The alpha students had high status – everyone knew them, and some wanted to be just like them – but they weren’t necessarily well-liked. In fact, many loathed the “coolest” kids in school, just like among adults. (Think Sandra Bullock and Tom Hanks versus Kim Kardashian and Donald Trump for instance.)
How many ‘likes’ do you have?
Status used to be a form of popularity that we cared deeply about as teenagers, but quickly grew out of. Many workplaces emphasised team productivity, valued collaboration, and collegial office environments.
But there has been a shift: today, it has become far too easy to remain suspended in adolescence forever, desperately seeking status instead of likeability. Consider social media, for example – a virtual popularity contest that allows anyone to seek status through likes, retweets and followers. With every post, we now can enter a status lottery, just as our business profiles, websites, and articles are seemingly only valued for their ability to generate traffic and hits.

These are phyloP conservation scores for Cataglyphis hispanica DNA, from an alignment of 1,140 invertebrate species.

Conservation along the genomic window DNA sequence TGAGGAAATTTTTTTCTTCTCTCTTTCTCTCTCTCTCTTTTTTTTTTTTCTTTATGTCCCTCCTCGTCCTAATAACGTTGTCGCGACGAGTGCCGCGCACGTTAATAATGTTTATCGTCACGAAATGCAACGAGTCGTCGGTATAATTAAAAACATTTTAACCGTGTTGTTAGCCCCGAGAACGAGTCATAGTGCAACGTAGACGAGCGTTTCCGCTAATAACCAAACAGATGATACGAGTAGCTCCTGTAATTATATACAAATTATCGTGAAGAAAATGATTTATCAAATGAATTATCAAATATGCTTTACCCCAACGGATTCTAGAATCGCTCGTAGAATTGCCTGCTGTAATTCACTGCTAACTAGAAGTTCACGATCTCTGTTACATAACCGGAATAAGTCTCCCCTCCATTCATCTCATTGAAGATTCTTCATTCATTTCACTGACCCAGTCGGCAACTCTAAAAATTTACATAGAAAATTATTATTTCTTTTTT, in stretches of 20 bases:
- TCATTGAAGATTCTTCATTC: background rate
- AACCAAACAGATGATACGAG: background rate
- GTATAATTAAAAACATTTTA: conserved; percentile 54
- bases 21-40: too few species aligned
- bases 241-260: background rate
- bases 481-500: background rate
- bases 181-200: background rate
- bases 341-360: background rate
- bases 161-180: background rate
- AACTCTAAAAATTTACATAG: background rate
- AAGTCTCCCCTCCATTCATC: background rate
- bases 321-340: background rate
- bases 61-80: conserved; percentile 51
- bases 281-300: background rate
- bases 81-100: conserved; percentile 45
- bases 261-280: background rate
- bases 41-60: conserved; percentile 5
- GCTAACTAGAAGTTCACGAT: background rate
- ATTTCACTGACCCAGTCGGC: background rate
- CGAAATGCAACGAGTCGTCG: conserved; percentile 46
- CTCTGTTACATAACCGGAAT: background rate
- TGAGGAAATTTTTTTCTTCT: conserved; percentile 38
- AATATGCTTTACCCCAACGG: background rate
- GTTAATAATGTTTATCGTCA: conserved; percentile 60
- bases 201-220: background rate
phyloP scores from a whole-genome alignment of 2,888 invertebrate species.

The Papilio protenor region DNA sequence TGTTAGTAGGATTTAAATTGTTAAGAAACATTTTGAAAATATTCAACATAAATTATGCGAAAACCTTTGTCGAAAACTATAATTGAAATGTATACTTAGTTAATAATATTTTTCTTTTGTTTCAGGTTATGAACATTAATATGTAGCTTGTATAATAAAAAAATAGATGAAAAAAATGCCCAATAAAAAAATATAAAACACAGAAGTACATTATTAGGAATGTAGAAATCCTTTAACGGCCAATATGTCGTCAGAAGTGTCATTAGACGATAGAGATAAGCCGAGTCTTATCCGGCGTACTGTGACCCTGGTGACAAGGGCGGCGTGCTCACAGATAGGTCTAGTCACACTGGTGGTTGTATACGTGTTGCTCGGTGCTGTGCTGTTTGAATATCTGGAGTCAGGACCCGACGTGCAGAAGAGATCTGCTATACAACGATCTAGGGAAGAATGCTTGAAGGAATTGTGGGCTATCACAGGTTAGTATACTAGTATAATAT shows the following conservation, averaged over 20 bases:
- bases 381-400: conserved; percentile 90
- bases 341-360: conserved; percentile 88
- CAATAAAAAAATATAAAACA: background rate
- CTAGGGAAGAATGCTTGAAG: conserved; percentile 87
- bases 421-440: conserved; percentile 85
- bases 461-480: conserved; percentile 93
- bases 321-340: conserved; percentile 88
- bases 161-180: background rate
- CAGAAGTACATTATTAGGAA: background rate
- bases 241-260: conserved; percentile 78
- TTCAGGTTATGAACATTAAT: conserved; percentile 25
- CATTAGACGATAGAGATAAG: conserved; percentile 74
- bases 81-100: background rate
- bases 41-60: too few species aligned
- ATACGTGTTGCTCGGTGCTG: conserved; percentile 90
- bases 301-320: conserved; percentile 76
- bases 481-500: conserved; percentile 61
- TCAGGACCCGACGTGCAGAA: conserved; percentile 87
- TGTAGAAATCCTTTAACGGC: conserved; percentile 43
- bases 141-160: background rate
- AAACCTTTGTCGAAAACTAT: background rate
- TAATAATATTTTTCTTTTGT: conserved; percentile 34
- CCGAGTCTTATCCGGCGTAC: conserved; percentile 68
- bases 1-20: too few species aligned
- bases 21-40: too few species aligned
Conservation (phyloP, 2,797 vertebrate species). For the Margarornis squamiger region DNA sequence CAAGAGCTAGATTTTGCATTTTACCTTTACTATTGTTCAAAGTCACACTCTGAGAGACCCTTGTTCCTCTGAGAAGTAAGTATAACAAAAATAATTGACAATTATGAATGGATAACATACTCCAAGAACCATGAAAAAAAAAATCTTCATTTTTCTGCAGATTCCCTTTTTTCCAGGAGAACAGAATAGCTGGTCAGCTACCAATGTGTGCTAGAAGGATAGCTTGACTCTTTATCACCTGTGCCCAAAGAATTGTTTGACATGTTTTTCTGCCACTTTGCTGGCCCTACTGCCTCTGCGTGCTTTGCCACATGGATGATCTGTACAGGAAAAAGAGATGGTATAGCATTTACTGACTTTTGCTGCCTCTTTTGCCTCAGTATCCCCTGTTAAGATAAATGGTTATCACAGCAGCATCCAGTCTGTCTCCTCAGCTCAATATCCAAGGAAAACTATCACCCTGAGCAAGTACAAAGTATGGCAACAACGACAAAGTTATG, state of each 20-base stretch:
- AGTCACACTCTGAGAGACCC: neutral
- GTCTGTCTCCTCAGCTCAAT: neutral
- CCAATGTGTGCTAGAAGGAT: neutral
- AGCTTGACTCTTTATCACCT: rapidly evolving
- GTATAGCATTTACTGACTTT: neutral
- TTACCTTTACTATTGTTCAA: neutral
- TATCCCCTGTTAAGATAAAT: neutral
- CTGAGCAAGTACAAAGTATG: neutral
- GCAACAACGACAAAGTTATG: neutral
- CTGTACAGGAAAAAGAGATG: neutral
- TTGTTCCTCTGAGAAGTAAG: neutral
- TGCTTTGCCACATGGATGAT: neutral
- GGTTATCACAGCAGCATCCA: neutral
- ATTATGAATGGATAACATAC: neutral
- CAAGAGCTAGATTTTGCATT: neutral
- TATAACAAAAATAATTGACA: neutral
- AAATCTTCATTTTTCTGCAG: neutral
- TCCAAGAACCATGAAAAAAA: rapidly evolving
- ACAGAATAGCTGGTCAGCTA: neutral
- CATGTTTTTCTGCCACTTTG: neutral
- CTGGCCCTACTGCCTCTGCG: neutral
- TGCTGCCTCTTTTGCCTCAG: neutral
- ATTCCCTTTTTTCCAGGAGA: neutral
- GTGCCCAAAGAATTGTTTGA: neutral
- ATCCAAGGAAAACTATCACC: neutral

Some changes in the way we now work in 2017 may also have helped to create the perfect set up for the return of status. Open office working and more relaxed dress codes, for instance, have offered more opportunities for workers to observe social interactions and status hierarchies more explicitly.
As Western work culture has increasingly valued autonomy and individuality, fewer people prioritise working together productively and instead focus on looking more important than their neighbours.
Those with high status as teens are at greater risk of relationship difficulties and loneliness decades later
Of course, an increasing obsession with status comes with consequences. Research reveals that those with status are more aggressive, more prone towards risky behaviour, and less capable of empathy, compassion, and perspective-taking.
Those with high status as teens are at greater risk of relationship difficulties and loneliness decades later, just as those who seek status as adults never feel fully content – their self-esteem is only as stable as the continued reminders of their status they seek.
Corporations continue to inherently reward status, with professional titles, expansive offices, and management organisational charts that reify the power and influence hierarchy.